Though let me tell you, before I moved here, I did not really care how I looked. I focused more on my studies and work. The small town I lived in was simple and I never had to deal with pressure to dress a certain way. Even the jobs I had I would simply dress smart-casual. After school or work I would see a lot of men and woman walking around in their gym clothes and sweats, getting groceries, getting money out of the bank. Perhaps because the United States is more work-driven, people work long hours during the week, have shorter vacations, focus is more towards work and making money than showing off the latest ESPRIT pullover (though I can’t say for Los Angeles/Hollywood where appearance is a huge deal).

dress

Me in Lower Austria actually wearing a dress for once (kind of a big deal)

Since living here I have to put in a moment or two to consider how I am going to look before I walk out the door. I must say though, that I’ve started to enjoy putting more effort in how I dress. I have taken on how the Viennese like to dress — wearing comfortable clothes that fits you well and compliments you and your body.

While body image is another topic to talk about, I do want to briefly mention that the Viennese seem not to make such a huge deal about their body and weight — what seems to matter is how they feel and look in the clothes they are wearing. It doesn’t matter what size or weight you are, what matters is how you express yourself in the clothes you are wearing, and that comes down to wearing clothes that fit you, your body and feel good to you too.

Now since seeing how much consideration and thought Viennese women put into their wear, I have been to. When I go clothes shopping I focus on colors and pieces that will feel pleasant on my skin and also highlight my features/individual expression. By wearing clothes that compliment/align with who I am I feel pretty good cause it’s like I’m expressing myself from/as the clothes I wear — if that makes sense.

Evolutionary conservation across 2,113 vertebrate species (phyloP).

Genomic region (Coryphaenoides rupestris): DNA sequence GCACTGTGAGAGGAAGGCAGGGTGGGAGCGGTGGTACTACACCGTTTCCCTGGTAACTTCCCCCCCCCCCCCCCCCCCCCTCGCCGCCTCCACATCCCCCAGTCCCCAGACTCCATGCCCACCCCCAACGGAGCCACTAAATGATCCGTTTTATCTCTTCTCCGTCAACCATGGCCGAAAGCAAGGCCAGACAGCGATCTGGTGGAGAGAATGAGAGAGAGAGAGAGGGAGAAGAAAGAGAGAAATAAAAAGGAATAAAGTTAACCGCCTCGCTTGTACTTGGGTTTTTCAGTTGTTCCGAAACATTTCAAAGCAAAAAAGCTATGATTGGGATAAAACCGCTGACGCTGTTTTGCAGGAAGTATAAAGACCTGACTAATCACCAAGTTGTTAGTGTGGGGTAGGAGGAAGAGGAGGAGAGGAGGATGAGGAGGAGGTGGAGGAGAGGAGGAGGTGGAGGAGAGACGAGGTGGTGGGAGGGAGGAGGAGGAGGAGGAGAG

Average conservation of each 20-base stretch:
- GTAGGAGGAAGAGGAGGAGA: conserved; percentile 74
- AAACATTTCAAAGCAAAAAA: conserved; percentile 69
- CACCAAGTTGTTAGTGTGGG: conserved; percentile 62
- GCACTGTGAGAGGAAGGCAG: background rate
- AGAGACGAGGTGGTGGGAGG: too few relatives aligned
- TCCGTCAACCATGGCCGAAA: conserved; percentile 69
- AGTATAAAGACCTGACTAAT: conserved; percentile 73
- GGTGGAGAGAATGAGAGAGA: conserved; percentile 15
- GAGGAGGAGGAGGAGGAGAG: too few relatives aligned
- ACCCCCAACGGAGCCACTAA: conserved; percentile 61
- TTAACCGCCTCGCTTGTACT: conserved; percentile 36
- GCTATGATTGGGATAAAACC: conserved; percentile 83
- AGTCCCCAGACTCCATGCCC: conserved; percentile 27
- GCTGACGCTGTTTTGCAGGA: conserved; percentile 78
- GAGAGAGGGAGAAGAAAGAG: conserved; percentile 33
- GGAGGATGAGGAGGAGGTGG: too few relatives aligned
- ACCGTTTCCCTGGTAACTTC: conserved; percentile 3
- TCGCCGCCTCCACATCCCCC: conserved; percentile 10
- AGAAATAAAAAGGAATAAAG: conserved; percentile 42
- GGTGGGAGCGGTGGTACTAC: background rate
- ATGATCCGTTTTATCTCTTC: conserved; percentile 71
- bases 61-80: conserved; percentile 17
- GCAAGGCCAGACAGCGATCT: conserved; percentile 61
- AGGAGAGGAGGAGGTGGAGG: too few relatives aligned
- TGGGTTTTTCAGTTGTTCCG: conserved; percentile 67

me and mozart

Me and Strauss at Stadtpark

What I have observed is that many of the women here, like young adults/university students is that the clothes they wear are simple, balanced and pronounced. Since I’m writing this blog post in the winter, I want to share how the women are typically dressing in the season: Usually wearing leggings with a dress/skirt or skinny jeans, sometimes with a scarf, nice top and dark colored boots. (This is not to say this is how all the women dress like, but through my observation, this is what many young women are dressing like in Vienna.)

So to my fellow Americans who will or wish to visit Vienna, I suggest to take an extra moment to consider what you will wear when walking in the city, and have fun 🙂

 

 

 

 

(1) Zahradnik, Anett. Living in Vienna. [11th ed. Vienna: American Women’s Association of Vienna, 2003. Print.

Additional Blog: Vienna Style

 

 

 


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2 thoughts on “Viennese Fashion & Style

  • Haley Lynn

    Hi, I have a wedding to attend this summer at Schottenkirche and the reception is at Palais Ferstel. My husband and I are purchasing our attire in Vienna. Do you know of any boutiques or nice shops that we can swing by to pick a decadent attire.